[Editor's note: I've been extremely fortunate in being able to speak and msg with several pre-service teachers this Fall. Each and every one of them has helped me better articulate my beliefs and practices. They certainly are colleagues and a great addition to any PLN. This post goes out to all pre-service teachers with warm regards, fond memories of Fall 2000, and a standing offer to help.]
What do you think of when you think of a classroom? What do you see? How are the desks arranged? Where is the work done? How are people behaving? Does the room look like your classroom – the one you remember from your youth? Does it look like one from high school or college? Elementary school or middle? Does it look like your favorite teacher’s classroom? Does it look like the classroom you’re in now while you finish student-teaching? Does it look like a lab? The band room? A gym?
How do you think classrooms will look in 5 years? In 10? How should they look right now?
When I think of a classroom, I think of rows. I think of the teacher’s desk at the front of the room. I think of the chalkboard and the windows set perpendicular to the students, an irresistible provocation to look away from the board if ever there was one. I think of all these things and fight against them.
For decades there has been no change in the way the American public thinks of the classroom or of what should go on in it. School should be a certain way. Children should be taught as their parents were. A classroom must be orderly to be organized. Unless the work today looks like the work of yesterday, it’s not real work.
Here’s a quick assignment. Go to YouTube, which never lies. Mute your computer (very important step) and watch the first few seconds of this video. Next, watch this video for a few seconds beginning at 3:14. Then move along and watch a few sconds of this video. Finally, check out this video for just a few seconds more.
That’s four decades of popular thought across demographics about what goes on in schools. If you need more proof, look here and here. It’s the same for vampires. How do the set-ups of those classrooms compare to the classroom in your head?
What do those classrooms value? How do their physical spaces constrain students’ possibilities for learning? How do their physical spaces constrain teachers’ possibilities for teaching?
How can you, as an individual teacher, help to change our country’s decades-old view of what school should be, beginning with your classroom?
That’s a tough question for any teacher to answer, but it’s especially important that you ask it of yourself because you are on-deck. Your work will advance new ideas of what school can be or further cement obsolete notions of the same. You will either participate in a paradigm shift or resist it.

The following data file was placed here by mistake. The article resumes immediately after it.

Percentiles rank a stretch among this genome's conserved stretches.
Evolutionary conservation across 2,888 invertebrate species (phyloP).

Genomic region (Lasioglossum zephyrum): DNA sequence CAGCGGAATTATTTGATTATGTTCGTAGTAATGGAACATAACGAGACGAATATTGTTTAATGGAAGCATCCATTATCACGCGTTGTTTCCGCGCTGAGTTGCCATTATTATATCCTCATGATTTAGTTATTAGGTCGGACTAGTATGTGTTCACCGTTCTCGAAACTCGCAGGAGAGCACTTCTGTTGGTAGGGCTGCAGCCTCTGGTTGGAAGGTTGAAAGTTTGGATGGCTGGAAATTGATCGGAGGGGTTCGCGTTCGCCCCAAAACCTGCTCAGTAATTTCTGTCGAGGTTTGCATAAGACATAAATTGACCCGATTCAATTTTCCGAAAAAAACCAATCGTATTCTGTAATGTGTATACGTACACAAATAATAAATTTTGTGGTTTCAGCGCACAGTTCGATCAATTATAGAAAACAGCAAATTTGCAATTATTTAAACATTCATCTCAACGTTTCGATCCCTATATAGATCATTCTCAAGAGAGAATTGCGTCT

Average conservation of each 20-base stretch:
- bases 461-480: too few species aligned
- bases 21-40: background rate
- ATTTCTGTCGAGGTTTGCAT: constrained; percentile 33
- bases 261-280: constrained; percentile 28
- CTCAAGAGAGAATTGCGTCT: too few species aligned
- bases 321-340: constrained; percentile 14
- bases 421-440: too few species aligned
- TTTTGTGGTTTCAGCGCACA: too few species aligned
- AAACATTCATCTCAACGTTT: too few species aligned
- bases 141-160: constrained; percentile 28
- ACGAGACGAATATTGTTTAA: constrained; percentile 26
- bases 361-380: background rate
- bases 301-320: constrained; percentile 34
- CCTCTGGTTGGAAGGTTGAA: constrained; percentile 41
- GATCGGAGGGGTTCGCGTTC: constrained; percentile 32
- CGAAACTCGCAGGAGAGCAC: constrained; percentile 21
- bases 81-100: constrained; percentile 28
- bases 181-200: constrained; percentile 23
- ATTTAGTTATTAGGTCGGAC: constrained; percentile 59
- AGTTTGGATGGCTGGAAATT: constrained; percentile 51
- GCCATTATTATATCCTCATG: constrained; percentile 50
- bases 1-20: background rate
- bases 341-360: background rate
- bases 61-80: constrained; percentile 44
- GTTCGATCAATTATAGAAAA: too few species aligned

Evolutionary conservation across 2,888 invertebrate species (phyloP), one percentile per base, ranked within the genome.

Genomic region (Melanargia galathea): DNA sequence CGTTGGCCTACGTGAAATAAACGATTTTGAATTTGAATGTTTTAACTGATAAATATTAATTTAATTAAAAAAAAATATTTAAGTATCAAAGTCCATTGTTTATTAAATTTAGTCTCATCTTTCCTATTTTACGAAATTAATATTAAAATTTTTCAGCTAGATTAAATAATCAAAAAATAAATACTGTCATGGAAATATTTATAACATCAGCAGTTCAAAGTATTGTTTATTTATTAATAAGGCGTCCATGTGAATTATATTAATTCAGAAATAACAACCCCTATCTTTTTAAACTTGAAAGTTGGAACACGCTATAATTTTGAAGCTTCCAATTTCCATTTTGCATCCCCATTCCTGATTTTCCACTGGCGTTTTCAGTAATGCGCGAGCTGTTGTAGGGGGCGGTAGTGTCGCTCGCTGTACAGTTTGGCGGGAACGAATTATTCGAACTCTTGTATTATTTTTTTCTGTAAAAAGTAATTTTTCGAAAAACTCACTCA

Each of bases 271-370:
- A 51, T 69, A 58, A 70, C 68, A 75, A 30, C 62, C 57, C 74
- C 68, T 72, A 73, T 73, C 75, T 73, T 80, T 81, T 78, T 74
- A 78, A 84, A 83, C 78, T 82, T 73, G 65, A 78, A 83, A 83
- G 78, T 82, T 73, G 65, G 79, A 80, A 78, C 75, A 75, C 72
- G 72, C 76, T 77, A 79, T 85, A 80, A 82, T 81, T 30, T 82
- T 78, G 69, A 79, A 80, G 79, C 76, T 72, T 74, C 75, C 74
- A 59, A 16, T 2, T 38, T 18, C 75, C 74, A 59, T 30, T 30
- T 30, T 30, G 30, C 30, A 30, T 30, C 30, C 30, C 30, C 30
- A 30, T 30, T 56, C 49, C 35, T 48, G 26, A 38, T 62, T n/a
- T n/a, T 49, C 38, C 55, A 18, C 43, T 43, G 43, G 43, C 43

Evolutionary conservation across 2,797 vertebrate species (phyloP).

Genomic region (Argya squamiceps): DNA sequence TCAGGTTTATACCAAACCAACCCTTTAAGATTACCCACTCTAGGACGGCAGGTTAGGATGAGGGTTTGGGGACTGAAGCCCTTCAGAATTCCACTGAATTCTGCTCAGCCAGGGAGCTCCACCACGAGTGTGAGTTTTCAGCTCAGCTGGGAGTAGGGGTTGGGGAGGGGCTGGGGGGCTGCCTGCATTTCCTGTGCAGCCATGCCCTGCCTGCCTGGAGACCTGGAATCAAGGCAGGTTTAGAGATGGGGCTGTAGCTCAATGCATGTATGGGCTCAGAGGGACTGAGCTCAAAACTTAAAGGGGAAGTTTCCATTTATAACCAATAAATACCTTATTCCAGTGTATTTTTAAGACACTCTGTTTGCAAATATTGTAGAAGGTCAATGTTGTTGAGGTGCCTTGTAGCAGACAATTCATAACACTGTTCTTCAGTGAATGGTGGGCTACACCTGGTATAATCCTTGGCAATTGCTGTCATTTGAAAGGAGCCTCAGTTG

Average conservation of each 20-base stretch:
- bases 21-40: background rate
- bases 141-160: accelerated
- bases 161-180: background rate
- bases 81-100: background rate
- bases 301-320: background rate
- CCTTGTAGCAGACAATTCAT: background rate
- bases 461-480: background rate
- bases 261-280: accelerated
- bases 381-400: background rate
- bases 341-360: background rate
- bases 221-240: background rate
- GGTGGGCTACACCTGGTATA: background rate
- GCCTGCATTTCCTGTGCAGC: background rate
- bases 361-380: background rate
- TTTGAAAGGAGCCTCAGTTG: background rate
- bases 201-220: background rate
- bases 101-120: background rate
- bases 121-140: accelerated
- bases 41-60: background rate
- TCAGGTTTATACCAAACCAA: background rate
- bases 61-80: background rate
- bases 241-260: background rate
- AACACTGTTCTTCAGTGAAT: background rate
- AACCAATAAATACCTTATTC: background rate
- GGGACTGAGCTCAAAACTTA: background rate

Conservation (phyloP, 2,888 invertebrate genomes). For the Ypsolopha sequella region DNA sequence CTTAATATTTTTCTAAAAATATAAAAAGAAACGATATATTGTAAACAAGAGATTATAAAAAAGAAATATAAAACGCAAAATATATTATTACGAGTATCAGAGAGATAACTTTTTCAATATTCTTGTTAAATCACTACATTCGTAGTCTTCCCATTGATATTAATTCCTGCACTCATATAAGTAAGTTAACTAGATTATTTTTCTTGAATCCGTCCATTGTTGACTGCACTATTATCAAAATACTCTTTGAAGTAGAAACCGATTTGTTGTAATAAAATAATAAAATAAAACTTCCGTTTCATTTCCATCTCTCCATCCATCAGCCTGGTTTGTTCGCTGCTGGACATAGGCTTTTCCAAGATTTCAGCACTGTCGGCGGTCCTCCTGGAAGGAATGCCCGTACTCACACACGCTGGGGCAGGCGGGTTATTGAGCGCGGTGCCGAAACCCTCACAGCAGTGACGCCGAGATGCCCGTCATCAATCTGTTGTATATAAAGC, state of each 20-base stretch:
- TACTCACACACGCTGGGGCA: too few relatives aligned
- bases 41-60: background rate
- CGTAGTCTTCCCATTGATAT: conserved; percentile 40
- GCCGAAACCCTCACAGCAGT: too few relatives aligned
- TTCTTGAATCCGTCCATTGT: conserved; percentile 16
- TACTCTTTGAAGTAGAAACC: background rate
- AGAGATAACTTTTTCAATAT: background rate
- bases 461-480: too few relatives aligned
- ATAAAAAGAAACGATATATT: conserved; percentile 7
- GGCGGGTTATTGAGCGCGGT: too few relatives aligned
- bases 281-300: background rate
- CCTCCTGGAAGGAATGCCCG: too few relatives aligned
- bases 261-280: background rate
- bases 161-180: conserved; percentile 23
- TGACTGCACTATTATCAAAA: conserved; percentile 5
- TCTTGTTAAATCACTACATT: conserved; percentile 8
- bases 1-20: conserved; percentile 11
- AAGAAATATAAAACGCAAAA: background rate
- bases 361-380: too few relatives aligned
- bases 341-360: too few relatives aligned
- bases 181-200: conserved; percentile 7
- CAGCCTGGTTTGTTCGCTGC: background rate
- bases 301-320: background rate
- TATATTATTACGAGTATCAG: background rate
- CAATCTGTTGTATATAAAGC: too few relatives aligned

Take some time this Spring to reflect on what you know and trust works for kids. Create a vision for yourself of the ideal classroom. Ask for feedback on it from teachers you trust, but don’t be afraid to differ from them. As you interview, be mindful of your vision and find ways to feel out whether or not your prospective administrators will support it. Ask about the kinds of mentoring you will receive as a first-year teacher and the beliefs of your prospective mentors. Look for support in achieving your vision, not in replacing it.
Set up your first classroom so that it’s default setting allows the kinds of teaching and learning you want to experience on a daily basis. It takes any teacher time to create a new classroom culture. It takes longer to undo one culture and replace it with another after things “settle down.” You’ll need to make changes once the kids show up, but make those changes based on the feedback students give you. Share your vision; don’t abandon it.
If you’re interested in technology (and you should be; is anyone out there still texting on paper?), when you’re hired, use F2F social networking to find out how your division filters the Internet and recycles its computers. Find the person who can tell you whether or not you can get the computers sitting in surplus put in your classroom with the understanding that the division will not support them. Find out if you can get Internet connections for them anyway and find unblocked, free, DIY Web apps to replace the expensive software that’s no longer supported on your machines. As long as you can provide a consistent, low ratio of Web-enabled machines to students, you can find the tools you need online for free. Many online tools have great tech support and user forums, as well, which means that you won’t need division staff to mess with malfunctioning programs. In fact, your tech support people will love you and be more likely to help you in the future because a) you’re doing something cool with technology that b) they don’t need to support. Your administrator, too, will point to you as an innovator if you can cobble together a Web-enabled classroom for little or no cost to your school.
You are on-deck, but not in-line to inherit outmoded ideas of what a school or classroom can be. Dream big and count on yourselves and one another to find ways to fulfill those dreams. You’re about to be given an old classroom. Do something new with it.